2016 South By Southwest Interactive Festival
Director of the U.S. Patent and Trademark Office Michelle K. Lee
“New Face, New Pace: Innovation Beyond 2016” panel
Saturday, March 12, 2016
11:00 AM to 12:00 PM
Austin Convention Center
Thank you, Rachel for that introduction. And, what a pleasure it is to be back here with all of you at South By Southwest one year later. But I don’t have to tell any of you what an amazing gathering South by Southwest is. Where else is seed funding for start-ups contingent upon your ability to eat a habanero pepper before pitching your idea or physically require you to ride in an elevator to give your “elevator pitch”? Only in Austin and only at South by Southwest! For me, South By carries an especially important meaning. Right here, one year ago tomorrow, I was officially sworn in as the Under Secretary of Commerce for Intellectual Property and Director of the United States Patent and Trademark Office. I was also the first, and to my knowledge the only, official to have had the honor of being sworn in on a plenary stage at South By. In retrospect, I cannot think of a place more fitting than SXSW to be sworn in as head of the USPTO. After all, the mission of USPTO is to promote innovation through IP. At that time, I tried to share with the attendees a bit about my background, my passion for innovation, and my commitment to being a leader that empowers our country’s budding entrepreneurs, is committed to bringing the resources of the USPTO into your local communities; and prioritizes inclusion within the technology industry. Over the last 12 months, my team and I have made good progress on all these priorities.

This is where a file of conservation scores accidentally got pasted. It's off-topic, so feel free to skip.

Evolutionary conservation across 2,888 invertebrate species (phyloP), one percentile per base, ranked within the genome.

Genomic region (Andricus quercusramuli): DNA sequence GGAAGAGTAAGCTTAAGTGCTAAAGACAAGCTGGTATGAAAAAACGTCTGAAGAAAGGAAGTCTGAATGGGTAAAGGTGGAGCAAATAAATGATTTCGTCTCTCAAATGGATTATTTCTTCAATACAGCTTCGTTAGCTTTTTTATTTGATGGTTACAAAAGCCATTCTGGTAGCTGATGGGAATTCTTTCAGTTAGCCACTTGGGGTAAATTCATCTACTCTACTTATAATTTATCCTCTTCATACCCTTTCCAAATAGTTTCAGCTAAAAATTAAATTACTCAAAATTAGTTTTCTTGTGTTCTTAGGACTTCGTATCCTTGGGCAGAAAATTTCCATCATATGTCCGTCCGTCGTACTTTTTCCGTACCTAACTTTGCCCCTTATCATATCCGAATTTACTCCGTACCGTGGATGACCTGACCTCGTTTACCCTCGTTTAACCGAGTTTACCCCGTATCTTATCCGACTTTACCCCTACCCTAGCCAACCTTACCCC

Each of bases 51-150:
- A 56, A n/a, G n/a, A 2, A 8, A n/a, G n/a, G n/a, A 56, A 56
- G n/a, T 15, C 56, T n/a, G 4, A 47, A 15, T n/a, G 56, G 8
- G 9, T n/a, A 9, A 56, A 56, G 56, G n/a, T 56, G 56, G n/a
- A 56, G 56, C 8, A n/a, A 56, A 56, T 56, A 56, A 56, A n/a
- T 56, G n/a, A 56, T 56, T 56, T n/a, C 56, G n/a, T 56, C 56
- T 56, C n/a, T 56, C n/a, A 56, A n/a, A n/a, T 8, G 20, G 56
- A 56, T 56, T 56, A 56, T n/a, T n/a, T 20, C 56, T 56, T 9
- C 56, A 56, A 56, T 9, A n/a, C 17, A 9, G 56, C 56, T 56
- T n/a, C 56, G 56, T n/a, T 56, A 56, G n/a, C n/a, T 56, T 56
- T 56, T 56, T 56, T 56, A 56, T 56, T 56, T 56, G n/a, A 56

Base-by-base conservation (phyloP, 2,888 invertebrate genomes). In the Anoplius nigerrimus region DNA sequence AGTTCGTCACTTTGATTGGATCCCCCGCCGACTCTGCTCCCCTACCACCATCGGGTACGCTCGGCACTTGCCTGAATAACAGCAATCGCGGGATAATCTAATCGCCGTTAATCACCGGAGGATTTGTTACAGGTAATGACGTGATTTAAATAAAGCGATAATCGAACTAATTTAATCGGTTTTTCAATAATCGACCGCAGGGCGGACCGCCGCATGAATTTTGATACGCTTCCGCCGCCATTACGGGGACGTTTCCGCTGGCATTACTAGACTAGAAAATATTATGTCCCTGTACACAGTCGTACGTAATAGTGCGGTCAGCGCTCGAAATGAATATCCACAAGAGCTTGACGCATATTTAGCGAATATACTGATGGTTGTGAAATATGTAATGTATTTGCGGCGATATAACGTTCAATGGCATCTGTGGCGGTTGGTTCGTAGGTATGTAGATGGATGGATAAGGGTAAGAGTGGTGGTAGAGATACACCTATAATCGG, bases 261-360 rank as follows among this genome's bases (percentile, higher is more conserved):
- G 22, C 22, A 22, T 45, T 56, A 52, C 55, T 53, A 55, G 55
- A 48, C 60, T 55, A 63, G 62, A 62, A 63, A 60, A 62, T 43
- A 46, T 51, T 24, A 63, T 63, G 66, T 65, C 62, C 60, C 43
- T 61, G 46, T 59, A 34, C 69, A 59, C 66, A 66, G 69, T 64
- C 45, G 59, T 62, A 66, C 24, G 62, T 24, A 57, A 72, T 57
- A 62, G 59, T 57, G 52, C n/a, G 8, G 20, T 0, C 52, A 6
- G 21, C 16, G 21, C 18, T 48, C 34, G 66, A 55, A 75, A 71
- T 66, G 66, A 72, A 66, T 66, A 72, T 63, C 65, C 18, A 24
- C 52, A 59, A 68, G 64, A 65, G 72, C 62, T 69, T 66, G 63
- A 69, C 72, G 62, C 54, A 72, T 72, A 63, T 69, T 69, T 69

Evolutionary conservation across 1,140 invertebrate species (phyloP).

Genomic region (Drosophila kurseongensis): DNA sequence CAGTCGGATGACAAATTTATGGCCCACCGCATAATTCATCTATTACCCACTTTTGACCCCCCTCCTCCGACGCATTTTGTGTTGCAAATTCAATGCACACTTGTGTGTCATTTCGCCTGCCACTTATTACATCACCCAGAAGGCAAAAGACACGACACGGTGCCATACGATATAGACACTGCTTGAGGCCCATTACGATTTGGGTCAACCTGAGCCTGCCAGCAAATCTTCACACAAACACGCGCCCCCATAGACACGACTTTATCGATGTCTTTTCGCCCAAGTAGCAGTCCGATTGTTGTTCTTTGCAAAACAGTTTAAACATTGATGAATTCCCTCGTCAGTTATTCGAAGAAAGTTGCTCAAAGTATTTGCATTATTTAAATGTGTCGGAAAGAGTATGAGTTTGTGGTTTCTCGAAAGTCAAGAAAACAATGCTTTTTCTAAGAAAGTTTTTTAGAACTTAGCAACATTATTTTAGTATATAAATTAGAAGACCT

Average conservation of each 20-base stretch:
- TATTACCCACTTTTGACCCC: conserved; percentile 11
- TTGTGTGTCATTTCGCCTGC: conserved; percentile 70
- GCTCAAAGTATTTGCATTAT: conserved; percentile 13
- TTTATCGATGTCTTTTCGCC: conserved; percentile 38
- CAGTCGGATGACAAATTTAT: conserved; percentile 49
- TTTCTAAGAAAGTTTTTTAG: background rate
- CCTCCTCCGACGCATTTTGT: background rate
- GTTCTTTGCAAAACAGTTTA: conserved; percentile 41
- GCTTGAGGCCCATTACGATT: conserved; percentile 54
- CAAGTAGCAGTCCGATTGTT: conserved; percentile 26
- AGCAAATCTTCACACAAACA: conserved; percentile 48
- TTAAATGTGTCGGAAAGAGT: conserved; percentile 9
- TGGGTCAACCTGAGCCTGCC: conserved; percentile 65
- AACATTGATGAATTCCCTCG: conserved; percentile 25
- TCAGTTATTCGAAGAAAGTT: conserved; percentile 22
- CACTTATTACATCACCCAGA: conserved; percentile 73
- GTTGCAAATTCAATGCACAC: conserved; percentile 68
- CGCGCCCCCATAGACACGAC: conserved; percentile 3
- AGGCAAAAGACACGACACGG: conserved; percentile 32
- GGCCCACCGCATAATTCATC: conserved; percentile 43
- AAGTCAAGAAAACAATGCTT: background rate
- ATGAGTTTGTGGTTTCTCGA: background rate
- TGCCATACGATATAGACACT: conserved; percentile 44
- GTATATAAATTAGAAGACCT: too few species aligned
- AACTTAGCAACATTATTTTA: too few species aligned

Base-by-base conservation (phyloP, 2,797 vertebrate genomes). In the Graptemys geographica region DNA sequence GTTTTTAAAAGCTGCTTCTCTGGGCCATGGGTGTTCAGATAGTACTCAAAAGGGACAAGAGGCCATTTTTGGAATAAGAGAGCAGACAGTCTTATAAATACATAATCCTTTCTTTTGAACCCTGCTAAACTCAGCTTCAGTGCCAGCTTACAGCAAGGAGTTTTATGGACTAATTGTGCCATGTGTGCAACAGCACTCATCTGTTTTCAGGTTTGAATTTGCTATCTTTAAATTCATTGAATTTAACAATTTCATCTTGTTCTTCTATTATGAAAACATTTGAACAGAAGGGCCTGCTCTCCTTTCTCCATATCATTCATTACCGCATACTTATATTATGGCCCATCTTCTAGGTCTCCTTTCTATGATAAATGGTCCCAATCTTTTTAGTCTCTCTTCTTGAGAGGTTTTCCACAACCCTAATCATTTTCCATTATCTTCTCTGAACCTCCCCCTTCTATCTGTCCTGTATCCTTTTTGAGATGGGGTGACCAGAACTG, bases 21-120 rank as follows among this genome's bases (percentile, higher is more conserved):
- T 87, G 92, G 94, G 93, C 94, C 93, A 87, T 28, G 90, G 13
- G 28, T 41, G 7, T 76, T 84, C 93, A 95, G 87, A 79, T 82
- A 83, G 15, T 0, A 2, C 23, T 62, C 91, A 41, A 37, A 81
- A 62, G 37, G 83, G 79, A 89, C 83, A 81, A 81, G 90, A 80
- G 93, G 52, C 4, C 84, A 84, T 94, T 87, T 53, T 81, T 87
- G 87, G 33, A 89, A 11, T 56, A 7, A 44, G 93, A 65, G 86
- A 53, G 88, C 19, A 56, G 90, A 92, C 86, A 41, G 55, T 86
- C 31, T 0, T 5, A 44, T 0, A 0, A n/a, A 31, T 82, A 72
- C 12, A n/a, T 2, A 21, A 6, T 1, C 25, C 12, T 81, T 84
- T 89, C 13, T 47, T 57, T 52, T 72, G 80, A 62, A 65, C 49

Just last week, President Obama (who was, of course, here in town) remarked that the innovators of South By, “are some of our most creative thinkers, coders, makers, and entrepreneurs from across the country.” I know from my visit last year that this is absolutely true. And, I also know, that now more than ever, intellectual property plays a leading role in the continued success of startups. In a time when more and more entrepreneurs have grown up embracing open source code and data, sometimes the notion of IP protections can seem foreign. To those that may have doubts, I hear you. But remember, likely every one of you who has a business has a brand you wish to protect and some proprietary technology that you hope distinguishes your company from your competitors. All of which is protectable by intellectual property so it is imperative, that the USPTO, be here at South By, to engage on these important issues.